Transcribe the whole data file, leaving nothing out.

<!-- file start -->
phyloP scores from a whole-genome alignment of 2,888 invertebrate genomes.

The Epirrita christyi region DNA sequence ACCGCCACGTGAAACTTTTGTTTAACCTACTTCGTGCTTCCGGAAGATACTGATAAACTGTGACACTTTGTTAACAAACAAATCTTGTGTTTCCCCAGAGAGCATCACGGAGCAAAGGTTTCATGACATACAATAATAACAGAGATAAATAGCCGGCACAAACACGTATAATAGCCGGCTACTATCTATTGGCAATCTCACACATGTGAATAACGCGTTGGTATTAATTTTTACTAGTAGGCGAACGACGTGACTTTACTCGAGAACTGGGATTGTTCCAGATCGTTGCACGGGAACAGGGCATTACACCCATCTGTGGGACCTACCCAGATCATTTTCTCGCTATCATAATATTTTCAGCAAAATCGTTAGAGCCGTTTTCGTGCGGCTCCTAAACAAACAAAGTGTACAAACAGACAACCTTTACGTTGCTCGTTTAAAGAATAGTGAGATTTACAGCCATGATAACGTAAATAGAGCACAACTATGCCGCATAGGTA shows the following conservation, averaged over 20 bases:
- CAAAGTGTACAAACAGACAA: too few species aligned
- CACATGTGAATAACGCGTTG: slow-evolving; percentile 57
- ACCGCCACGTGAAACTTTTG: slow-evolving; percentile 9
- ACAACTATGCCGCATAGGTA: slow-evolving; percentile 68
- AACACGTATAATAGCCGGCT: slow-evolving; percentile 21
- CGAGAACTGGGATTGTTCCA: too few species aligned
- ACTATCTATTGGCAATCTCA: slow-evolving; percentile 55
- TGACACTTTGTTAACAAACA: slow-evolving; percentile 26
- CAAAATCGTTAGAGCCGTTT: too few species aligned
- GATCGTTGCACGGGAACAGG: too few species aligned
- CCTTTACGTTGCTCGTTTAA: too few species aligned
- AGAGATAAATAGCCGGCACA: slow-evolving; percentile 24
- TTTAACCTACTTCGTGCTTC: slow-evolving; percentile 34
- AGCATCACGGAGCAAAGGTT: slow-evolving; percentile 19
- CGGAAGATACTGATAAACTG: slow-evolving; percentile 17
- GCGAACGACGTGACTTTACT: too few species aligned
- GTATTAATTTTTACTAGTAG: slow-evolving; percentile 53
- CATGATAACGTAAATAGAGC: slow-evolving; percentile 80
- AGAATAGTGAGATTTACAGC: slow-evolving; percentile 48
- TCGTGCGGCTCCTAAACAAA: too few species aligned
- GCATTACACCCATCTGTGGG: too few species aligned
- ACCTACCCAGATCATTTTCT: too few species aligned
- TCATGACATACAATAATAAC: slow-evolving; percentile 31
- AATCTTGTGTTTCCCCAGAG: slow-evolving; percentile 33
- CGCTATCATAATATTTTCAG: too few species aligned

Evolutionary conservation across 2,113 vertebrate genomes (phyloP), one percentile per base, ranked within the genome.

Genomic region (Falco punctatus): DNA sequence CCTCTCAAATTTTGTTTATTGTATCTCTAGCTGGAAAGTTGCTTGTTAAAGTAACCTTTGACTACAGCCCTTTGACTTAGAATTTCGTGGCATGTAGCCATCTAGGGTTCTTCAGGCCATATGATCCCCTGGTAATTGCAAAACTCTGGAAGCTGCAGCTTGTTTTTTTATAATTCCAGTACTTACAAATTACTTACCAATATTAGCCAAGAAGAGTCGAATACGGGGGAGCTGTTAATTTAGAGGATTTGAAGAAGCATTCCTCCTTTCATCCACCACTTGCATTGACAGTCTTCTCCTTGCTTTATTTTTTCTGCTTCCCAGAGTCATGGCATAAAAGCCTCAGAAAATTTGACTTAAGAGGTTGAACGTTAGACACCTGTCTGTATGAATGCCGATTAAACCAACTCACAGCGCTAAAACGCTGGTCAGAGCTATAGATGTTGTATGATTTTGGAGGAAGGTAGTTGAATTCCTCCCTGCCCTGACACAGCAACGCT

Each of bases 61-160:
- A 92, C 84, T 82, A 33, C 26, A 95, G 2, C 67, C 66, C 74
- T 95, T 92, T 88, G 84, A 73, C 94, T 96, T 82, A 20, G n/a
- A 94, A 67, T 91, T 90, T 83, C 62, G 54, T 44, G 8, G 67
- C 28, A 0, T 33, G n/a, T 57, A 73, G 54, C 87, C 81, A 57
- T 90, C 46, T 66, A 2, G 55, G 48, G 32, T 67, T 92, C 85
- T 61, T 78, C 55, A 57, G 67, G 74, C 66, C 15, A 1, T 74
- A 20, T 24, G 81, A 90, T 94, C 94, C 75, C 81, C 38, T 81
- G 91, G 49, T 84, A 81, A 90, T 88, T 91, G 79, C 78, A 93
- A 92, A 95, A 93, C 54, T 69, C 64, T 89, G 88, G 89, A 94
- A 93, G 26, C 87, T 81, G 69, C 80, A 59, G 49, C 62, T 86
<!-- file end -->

phyloP scores from a whole-genome alignment of 2,888 invertebrate genomes.

The Epirrita christyi region DNA sequence ACCGCCACGTGAAACTTTTGTTTAACCTACTTCGTGCTTCCGGAAGATACTGATAAACTGTGACACTTTGTTAACAAACAAATCTTGTGTTTCCCCAGAGAGCATCACGGAGCAAAGGTTTCATGACATACAATAATAACAGAGATAAATAGCCGGCACAAACACGTATAATAGCCGGCTACTATCTATTGGCAATCTCACACATGTGAATAACGCGTTGGTATTAATTTTTACTAGTAGGCGAACGACGTGACTTTACTCGAGAACTGGGATTGTTCCAGATCGTTGCACGGGAACAGGGCATTACACCCATCTGTGGGACCTACCCAGATCATTTTCTCGCTATCATAATATTTTCAGCAAAATCGTTAGAGCCGTTTTCGTGCGGCTCCTAAACAAACAAAGTGTACAAACAGACAACCTTTACGTTGCTCGTTTAAAGAATAGTGAGATTTACAGCCATGATAACGTAAATAGAGCACAACTATGCCGCATAGGTA shows the following conservation, averaged over 20 bases:
- CAAAGTGTACAAACAGACAA: too few species aligned
- CACATGTGAATAACGCGTTG: slow-evolving; percentile 57
- ACCGCCACGTGAAACTTTTG: slow-evolving; percentile 9
- ACAACTATGCCGCATAGGTA: slow-evolving; percentile 68
- AACACGTATAATAGCCGGCT: slow-evolving; percentile 21
- CGAGAACTGGGATTGTTCCA: too few species aligned
- ACTATCTATTGGCAATCTCA: slow-evolving; percentile 55
- TGACACTTTGTTAACAAACA: slow-evolving; percentile 26
- CAAAATCGTTAGAGCCGTTT: too few species aligned
- GATCGTTGCACGGGAACAGG: too few species aligned
- CCTTTACGTTGCTCGTTTAA: too few species aligned
- AGAGATAAATAGCCGGCACA: slow-evolving; percentile 24
- TTTAACCTACTTCGTGCTTC: slow-evolving; percentile 34
- AGCATCACGGAGCAAAGGTT: slow-evolving; percentile 19
- CGGAAGATACTGATAAACTG: slow-evolving; percentile 17
- GCGAACGACGTGACTTTACT: too few species aligned
- GTATTAATTTTTACTAGTAG: slow-evolving; percentile 53
- CATGATAACGTAAATAGAGC: slow-evolving; percentile 80
- AGAATAGTGAGATTTACAGC: slow-evolving; percentile 48
- TCGTGCGGCTCCTAAACAAA: too few species aligned
- GCATTACACCCATCTGTGGG: too few species aligned
- ACCTACCCAGATCATTTTCT: too few species aligned
- TCATGACATACAATAATAAC: slow-evolving; percentile 31
- AATCTTGTGTTTCCCCAGAG: slow-evolving; percentile 33
- CGCTATCATAATATTTTCAG: too few species aligned

Evolutionary conservation across 2,113 vertebrate genomes (phyloP), one percentile per base, ranked within the genome.

Genomic region (Falco punctatus): DNA sequence CCTCTCAAATTTTGTTTATTGTATCTCTAGCTGGAAAGTTGCTTGTTAAAGTAACCTTTGACTACAGCCCTTTGACTTAGAATTTCGTGGCATGTAGCCATCTAGGGTTCTTCAGGCCATATGATCCCCTGGTAATTGCAAAACTCTGGAAGCTGCAGCTTGTTTTTTTATAATTCCAGTACTTACAAATTACTTACCAATATTAGCCAAGAAGAGTCGAATACGGGGGAGCTGTTAATTTAGAGGATTTGAAGAAGCATTCCTCCTTTCATCCACCACTTGCATTGACAGTCTTCTCCTTGCTTTATTTTTTCTGCTTCCCAGAGTCATGGCATAAAAGCCTCAGAAAATTTGACTTAAGAGGTTGAACGTTAGACACCTGTCTGTATGAATGCCGATTAAACCAACTCACAGCGCTAAAACGCTGGTCAGAGCTATAGATGTTGTATGATTTTGGAGGAAGGTAGTTGAATTCCTCCCTGCCCTGACACAGCAACGCT

Each of bases 61-160:
- A 92, C 84, T 82, A 33, C 26, A 95, G 2, C 67, C 66, C 74
- T 95, T 92, T 88, G 84, A 73, C 94, T 96, T 82, A 20, G n/a
- A 94, A 67, T 91, T 90, T 83, C 62, G 54, T 44, G 8, G 67
- C 28, A 0, T 33, G n/a, T 57, A 73, G 54, C 87, C 81, A 57
- T 90, C 46, T 66, A 2, G 55, G 48, G 32, T 67, T 92, C 85
- T 61, T 78, C 55, A 57, G 67, G 74, C 66, C 15, A 1, T 74
- A 20, T 24, G 81, A 90, T 94, C 94, C 75, C 81, C 38, T 81
- G 91, G 49, T 84, A 81, A 90, T 88, T 91, G 79, C 78, A 93
- A 92, A 95, A 93, C 54, T 69, C 64, T 89, G 88, G 89, A 94
- A 93, G 26, C 87, T 81, G 69, C 80, A 59, G 49, C 62, T 86